"I was extremely impressed by Q'orianka's performance," Boller said. "It was very sophisticated, and many people can be proud of what she has done. She was a good choice for the role."
The film's producers are hoping that box office success will replace the controversy that has dogged the movie from the start. Ever since March 2008, when they announced the film would be called "Barbarian Princess," Native Hawaiians have registered angry protests.
The title changed several times: Within days of the first announcement, it became "The Last Princess." By fall 2008, it was called "Princess Kaiulani." A year later, at its premiere, it was again called "Barbarian Princess."
And when the film's producers secured their distribution deal last fall with Roadside Attractions, the title was changed again.
But the distribution company was not concerned as much about cultural issues as it was about potential audiences thinking this was an action film, said Roy Tjioe, co-founder of Island Film Group and a co-producer of the movie.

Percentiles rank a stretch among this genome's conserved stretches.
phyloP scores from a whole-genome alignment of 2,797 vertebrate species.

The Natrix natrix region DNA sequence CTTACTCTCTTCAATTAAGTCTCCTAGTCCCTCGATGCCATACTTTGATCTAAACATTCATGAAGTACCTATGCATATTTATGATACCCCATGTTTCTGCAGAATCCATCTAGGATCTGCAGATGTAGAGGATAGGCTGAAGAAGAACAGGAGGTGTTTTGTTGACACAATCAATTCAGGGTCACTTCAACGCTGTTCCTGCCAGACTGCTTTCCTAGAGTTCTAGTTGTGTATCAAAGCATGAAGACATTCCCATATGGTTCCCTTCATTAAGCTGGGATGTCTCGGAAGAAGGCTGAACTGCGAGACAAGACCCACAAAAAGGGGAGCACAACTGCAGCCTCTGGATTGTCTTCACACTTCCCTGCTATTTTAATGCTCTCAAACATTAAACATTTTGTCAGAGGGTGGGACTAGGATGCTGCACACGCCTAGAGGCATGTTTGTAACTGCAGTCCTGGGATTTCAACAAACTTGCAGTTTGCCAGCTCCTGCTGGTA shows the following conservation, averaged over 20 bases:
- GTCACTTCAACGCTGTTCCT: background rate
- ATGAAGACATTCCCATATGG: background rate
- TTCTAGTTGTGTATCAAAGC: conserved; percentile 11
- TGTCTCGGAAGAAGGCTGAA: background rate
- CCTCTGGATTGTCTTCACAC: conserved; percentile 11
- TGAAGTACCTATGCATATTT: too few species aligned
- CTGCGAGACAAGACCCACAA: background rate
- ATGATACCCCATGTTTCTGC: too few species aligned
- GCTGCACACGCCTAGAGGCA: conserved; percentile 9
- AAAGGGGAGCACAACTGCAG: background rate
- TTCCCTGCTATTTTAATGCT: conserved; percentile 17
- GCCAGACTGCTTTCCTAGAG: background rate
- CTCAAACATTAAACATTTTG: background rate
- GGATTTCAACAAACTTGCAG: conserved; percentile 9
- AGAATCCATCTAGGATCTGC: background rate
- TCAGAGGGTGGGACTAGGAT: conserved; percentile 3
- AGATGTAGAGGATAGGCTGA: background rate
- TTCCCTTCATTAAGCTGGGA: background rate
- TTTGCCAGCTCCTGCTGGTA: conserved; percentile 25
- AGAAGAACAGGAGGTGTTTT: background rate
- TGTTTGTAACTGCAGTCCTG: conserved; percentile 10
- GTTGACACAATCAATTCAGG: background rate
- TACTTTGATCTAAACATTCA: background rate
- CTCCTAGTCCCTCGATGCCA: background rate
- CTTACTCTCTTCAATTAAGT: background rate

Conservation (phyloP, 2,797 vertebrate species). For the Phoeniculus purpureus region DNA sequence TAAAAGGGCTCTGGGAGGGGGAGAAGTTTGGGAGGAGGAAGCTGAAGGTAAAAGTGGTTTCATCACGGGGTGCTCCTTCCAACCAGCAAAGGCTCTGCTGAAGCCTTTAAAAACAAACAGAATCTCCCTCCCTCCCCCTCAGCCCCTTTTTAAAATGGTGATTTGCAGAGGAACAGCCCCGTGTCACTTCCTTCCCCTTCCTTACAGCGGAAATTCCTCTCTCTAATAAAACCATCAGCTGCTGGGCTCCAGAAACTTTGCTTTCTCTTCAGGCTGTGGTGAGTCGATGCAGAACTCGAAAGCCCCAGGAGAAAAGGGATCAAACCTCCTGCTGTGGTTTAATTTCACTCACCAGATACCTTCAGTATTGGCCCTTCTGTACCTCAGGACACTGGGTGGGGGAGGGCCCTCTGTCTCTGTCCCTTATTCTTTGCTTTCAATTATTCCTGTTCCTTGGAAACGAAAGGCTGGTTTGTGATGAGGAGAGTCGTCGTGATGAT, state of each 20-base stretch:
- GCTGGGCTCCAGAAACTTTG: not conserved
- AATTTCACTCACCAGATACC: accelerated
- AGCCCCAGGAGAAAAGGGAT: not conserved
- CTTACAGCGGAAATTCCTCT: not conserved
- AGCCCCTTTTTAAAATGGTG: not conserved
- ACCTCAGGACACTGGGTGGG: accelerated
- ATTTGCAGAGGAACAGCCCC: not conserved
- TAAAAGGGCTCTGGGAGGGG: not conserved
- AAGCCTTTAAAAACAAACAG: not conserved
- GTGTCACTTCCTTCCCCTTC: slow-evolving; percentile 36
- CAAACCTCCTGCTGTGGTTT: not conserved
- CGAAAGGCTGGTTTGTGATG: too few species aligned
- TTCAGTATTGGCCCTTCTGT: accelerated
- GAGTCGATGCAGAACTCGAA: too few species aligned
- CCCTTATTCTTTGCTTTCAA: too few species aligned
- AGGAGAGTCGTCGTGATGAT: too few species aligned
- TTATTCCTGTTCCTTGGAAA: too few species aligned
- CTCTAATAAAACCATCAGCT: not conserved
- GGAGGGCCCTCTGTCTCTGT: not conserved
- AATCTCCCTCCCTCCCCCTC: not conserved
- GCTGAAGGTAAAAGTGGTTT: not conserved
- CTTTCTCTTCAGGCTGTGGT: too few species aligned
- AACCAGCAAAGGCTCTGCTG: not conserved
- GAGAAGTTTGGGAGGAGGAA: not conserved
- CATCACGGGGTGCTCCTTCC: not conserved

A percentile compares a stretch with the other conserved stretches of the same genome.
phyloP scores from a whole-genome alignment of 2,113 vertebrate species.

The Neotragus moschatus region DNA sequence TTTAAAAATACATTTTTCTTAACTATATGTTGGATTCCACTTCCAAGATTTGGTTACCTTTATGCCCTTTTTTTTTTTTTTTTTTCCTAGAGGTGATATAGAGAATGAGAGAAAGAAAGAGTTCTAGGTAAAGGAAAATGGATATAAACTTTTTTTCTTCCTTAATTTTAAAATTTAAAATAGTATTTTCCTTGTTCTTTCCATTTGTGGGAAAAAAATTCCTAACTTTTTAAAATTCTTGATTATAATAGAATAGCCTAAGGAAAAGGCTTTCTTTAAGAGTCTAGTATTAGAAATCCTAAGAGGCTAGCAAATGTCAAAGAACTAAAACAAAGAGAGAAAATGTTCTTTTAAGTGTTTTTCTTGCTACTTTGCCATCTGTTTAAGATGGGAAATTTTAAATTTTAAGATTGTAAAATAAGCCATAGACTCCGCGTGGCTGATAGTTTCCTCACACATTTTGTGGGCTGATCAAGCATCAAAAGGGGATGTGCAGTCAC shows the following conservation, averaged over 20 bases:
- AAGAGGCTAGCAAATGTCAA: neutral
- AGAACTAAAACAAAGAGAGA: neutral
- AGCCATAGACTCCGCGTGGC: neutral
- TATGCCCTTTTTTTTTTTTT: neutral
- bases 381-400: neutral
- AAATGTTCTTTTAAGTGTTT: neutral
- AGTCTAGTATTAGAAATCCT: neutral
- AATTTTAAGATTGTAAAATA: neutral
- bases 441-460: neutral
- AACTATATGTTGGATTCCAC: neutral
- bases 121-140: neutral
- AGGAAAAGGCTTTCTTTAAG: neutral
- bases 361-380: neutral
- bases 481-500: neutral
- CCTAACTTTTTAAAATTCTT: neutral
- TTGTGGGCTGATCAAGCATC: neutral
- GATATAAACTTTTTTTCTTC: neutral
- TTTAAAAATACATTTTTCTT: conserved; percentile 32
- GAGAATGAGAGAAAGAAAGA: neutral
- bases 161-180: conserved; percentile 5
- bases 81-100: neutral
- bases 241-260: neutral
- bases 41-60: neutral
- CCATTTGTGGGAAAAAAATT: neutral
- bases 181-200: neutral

By using a title that focused on the princess, they could say something about her royal birthright and note a Hawaiian connection, Tjioe said.
"We were open to new ideas," he said. "It's very hard to come up with one that isn't too long or isn't too hokey. 'Princess Kaiulani' is pretty classy."
Kilcher is happy with the current title. When the film premiered in Honolulu last year, she couldn't bring herself to call it by its "Barbarian" title, she said.
"I am very glad they decided to go back to this title," she said. "I think it is respectful. I think the film is strong enough and the movie is beautiful enough that it doesn't need the irony of the title."
She hopes her role as the princess will inspire audiences who have never heard of Ka'iulani.
"I basically hope it inspires them to want to learn more about Princess Ka'iulani and Hawai'i," Kilcher said. "She was such an extraordinary young woman. I can only imagine what she would accomplish if she had lived to a ripe old age."